8. What is never missing from your fridge?
Hopefully, nothing is missing from my fridge. I love cooking, as it really comforts me. It is extremely relaxing. I love everything that is related to cooking, and a good dish begins with buying all the right ingredients. I like to go shopping around and have everything at hand. Here in Hungary, I go to the market more often because the fridge is smaller.

9. Where did you spend your last vacation? Where do you hope to spend your next holiday?
In the last 2 or 3 years I’ve had no time for vacation, but my last holiday was in Thailand (Phuket and Bankok) and Hong Kong. I do not like to plan too far in the future; however, I think that my next shorter vacation will be skiing in Aspen, as winter is coming.

10. What career other than yours would you love to pursue, and what’s a job you would definitely never want?
I’ve thought about this and I believe I would have gladly been a conductor or a successful composer because music is a moving experience for me. I would definitely never want to be a coal miner.

11. What can’t you resist?
A beautiful woman, a good movie, and a funny joke. To laugh spontaneously, and films with Bill Murray.

12. Red or white wine?
I do not drink at all. I do not really like the taste of alcohol. So I prefer mineral water, with no bubbles.

13. Favorite form of exercise?
Although I do not have a favorite way, I like skiing because it is great to be outdoors, oh and tennis.

14. What were your favorite music, film and hobby as a teen?
As a teenager I loved photography. It was my hobby, and I studied it at school.When I went into cinematography in college, I briefly thought that I knew more about filming than all of my teachers, as most 19 year-olds would think. Then, shortly after, I realized it was not exactly true. Films were really fun for me back then. I remember once I sneaked in to the L.A. premier of the blockbuster Mad, Mad, Mad World. And of course in those times what else could have been my favorite music other than The Beatles and Elvis.

15. Favorite movies of all time?
My three favorite movies are Cabaret, with its brilliant coreorgraphy and music. The second could be Amadeus, and the third one is an old, black and white film, A Thousand Clowns, starring Jason Robards. I think nobody has heard about the last one.

16. And your favorite actors?
Oh, it is a hard question, as I’ve worked with so many of them. Robert De Niro is a truly exceptional actor, always able to show a new side of his personality and always able to come up with a unique performance. Antonio Banderas and Madonna were amazing in Evita, it was made for them. It was a great experience to work with Anthony Hopkins in Nixon. It was interesting to see how he transformed from an actor who believed that he could not possibly perform authentically in the movie into someone who emotionally and physically, particularly in the body language, resembled so closely Nixon himself.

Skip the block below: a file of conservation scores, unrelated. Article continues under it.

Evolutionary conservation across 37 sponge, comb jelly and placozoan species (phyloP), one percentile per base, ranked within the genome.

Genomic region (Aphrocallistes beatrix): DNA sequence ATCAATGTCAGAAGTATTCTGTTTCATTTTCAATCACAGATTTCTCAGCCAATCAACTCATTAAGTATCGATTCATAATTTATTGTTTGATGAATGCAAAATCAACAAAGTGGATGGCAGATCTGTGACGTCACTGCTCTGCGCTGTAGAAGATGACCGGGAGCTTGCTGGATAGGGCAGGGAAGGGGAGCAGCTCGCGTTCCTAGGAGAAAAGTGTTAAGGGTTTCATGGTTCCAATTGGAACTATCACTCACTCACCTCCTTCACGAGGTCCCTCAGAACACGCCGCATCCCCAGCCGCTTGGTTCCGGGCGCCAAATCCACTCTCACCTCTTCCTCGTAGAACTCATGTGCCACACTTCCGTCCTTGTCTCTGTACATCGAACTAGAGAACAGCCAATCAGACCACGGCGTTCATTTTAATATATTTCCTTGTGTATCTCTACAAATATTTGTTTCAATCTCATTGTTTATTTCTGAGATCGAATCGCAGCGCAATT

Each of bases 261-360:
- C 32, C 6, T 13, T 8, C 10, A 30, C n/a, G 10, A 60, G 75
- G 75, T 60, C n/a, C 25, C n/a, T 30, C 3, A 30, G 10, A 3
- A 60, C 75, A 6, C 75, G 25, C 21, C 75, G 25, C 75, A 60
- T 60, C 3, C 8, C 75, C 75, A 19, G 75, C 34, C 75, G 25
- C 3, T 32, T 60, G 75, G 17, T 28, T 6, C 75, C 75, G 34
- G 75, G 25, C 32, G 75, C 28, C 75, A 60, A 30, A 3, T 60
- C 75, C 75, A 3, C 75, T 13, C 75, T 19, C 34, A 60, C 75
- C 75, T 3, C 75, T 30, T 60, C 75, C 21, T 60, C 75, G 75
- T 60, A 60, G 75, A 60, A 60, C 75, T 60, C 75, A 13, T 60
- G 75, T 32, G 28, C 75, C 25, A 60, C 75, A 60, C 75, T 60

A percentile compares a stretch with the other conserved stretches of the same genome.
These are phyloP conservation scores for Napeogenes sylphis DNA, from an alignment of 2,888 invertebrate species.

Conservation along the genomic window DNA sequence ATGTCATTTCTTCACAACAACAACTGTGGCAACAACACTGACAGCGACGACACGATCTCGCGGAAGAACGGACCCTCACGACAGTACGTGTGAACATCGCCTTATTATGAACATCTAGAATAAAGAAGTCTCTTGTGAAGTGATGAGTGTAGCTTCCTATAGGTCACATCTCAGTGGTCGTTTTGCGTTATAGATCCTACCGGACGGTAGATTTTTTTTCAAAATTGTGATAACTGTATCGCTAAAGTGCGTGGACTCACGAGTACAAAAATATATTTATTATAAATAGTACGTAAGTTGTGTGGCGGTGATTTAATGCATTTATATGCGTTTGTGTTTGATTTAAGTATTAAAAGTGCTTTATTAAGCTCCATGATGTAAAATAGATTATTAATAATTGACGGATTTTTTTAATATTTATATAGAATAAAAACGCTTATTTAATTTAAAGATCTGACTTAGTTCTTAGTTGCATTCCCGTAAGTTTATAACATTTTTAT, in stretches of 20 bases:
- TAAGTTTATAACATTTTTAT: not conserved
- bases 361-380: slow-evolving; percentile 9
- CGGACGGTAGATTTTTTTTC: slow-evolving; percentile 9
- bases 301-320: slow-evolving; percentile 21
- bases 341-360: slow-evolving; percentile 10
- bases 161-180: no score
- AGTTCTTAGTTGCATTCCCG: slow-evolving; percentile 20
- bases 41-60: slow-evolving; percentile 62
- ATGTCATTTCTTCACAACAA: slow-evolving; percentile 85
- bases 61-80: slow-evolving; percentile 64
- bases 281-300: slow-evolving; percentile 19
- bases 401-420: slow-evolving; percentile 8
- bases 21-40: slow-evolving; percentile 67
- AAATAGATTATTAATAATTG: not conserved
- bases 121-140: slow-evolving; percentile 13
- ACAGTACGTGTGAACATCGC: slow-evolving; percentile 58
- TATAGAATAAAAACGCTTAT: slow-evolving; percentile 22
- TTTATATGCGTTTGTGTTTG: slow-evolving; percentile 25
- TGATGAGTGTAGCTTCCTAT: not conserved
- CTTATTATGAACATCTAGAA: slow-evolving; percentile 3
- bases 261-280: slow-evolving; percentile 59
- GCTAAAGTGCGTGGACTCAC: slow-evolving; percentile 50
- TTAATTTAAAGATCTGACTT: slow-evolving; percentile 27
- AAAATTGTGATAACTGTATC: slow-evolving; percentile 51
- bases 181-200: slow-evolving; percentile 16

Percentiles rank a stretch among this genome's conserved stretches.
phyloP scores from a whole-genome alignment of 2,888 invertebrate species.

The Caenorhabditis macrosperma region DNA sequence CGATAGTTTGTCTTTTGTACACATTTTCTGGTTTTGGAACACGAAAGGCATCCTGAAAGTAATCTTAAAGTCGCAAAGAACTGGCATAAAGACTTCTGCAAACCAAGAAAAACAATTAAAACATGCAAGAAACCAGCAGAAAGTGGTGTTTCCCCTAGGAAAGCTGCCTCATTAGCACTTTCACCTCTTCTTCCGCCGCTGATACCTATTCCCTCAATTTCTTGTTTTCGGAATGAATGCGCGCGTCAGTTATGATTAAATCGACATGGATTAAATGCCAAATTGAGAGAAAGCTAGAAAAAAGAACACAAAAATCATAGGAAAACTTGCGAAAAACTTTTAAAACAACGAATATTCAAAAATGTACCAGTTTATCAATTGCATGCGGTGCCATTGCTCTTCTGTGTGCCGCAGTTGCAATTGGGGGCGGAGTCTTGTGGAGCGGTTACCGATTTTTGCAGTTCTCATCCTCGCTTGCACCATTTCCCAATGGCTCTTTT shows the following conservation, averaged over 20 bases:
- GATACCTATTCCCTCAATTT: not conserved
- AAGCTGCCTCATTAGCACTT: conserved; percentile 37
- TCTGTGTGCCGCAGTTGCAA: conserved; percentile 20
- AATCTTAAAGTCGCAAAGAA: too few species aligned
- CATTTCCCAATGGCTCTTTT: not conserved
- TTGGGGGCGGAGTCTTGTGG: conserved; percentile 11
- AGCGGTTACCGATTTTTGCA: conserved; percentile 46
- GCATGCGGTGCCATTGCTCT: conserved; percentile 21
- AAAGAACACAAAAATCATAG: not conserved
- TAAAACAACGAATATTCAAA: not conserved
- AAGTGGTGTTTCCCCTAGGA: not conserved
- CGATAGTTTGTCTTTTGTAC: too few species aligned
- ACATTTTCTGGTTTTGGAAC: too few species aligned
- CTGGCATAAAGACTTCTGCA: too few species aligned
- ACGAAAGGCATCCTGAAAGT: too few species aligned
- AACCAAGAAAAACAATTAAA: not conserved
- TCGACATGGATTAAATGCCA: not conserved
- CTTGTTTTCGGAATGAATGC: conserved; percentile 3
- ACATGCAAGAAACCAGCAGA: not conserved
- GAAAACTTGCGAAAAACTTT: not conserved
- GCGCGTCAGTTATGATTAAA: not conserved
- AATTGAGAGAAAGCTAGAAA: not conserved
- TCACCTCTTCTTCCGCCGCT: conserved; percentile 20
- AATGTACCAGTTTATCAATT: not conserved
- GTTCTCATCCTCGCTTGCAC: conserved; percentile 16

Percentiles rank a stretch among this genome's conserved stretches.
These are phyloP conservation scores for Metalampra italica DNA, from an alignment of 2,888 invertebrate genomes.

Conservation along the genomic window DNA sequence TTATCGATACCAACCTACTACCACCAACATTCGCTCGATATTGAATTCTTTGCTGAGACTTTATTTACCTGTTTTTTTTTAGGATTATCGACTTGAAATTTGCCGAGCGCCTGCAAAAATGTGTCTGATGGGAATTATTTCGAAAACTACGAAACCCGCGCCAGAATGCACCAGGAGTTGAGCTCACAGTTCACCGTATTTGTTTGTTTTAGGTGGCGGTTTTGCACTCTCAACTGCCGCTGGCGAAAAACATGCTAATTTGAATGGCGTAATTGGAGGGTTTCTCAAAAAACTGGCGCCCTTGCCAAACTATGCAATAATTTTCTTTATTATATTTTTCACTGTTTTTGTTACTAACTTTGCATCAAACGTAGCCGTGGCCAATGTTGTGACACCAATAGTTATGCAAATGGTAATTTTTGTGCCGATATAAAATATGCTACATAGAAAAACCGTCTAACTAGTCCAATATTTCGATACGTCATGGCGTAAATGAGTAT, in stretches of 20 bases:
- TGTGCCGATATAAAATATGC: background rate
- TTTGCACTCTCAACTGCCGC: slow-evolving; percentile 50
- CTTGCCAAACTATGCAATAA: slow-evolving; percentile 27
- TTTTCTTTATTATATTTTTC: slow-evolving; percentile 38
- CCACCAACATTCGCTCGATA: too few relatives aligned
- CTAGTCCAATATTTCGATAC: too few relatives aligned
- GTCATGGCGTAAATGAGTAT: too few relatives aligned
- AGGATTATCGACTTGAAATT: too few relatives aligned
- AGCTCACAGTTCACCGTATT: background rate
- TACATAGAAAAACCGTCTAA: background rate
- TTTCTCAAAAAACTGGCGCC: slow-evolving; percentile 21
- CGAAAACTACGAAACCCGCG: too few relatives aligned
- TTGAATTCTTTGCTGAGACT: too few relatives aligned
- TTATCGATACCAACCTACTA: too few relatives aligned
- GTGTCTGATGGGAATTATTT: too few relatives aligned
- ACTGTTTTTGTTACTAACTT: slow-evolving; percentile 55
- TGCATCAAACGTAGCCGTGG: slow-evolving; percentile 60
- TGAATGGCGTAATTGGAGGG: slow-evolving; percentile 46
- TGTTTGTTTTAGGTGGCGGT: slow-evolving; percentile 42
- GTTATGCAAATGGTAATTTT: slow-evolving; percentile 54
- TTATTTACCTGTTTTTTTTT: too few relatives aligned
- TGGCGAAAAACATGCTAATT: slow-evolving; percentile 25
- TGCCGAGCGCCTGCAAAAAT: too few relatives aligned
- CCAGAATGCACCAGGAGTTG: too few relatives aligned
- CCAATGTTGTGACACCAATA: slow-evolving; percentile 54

17. How about your 'Alan Smithee' film: Burn Hollywood Burn?
I did not want to do it immediately but, as I saw the great number of actors willing to participate in the movie like Sylvester Stallone, Bruce Willis and Arnold Schwarzenegger, so I did it. The film was finally made starring Sylvester Stallone, Whoopi Goldberg and Jackie Chan. The Hungarian-born Joe Esterhas wrote the script. The film attempted to show the real face of the film industry in Hollywood, but director Robert Altman made a much more successful movie about this theme, a film called The Player, starring Julia Roberts and Bruce Willis.

18. And you made some horror films too?
Yes, Superstition (1982), Angel Heart (1987) and Jacob’s Ladder (1990) can all be considered part of the horror genre. Jacob’s Ladder is an intellectual horror story based on a screenplay by Bruce Joel Rubbin. It is about a guy who gets murdered during the Vietnam war. In his dying moments he flashes forward to see what his life might have been. Angel Heart is the story of a man making pact with the devil and howhe tries to avoid the result of the deal. This is a horror more in its subject than in its execution.

19. What do you think about Angelina Jolie filming in Budapest? Did you give her any advice?
No, I did not help her directly as she is doing a great job on her own. It is true though that I helped her with the names of a few people who are reliable here. Besides, sometimes she had dinner at Nobu.

20. What surprises you most about Hungary these days?
The negativity of the Hungarian people is something I cannot get used to. The answer is always a no and only afterwards does it become a yes. It is so time-consuming.

21. Which social issue do you feel most strongly about and why?
I really wish to take great care of the place where I live, and I wish I could spend more time on green issues that are nowadays so vital.

22. What’s your secret wish?
Then it won’t be a secret any more. Well, as I’ve been a couple of times to Egypt, I would like to experience life during the Pharaoh times. When I was there, I had the occasion to visit the pyramids at night and, in the semi-darkness that surrounded me, I could feel how insignificant I really was with the pyramids towering over me.

23. What would you say is your personal motto?
Don’t give up!

Interviewer: Stephen Linfitt
Transcribed: Ana Minadora Sbarci
Edited by Ben Brundage


20.01.2011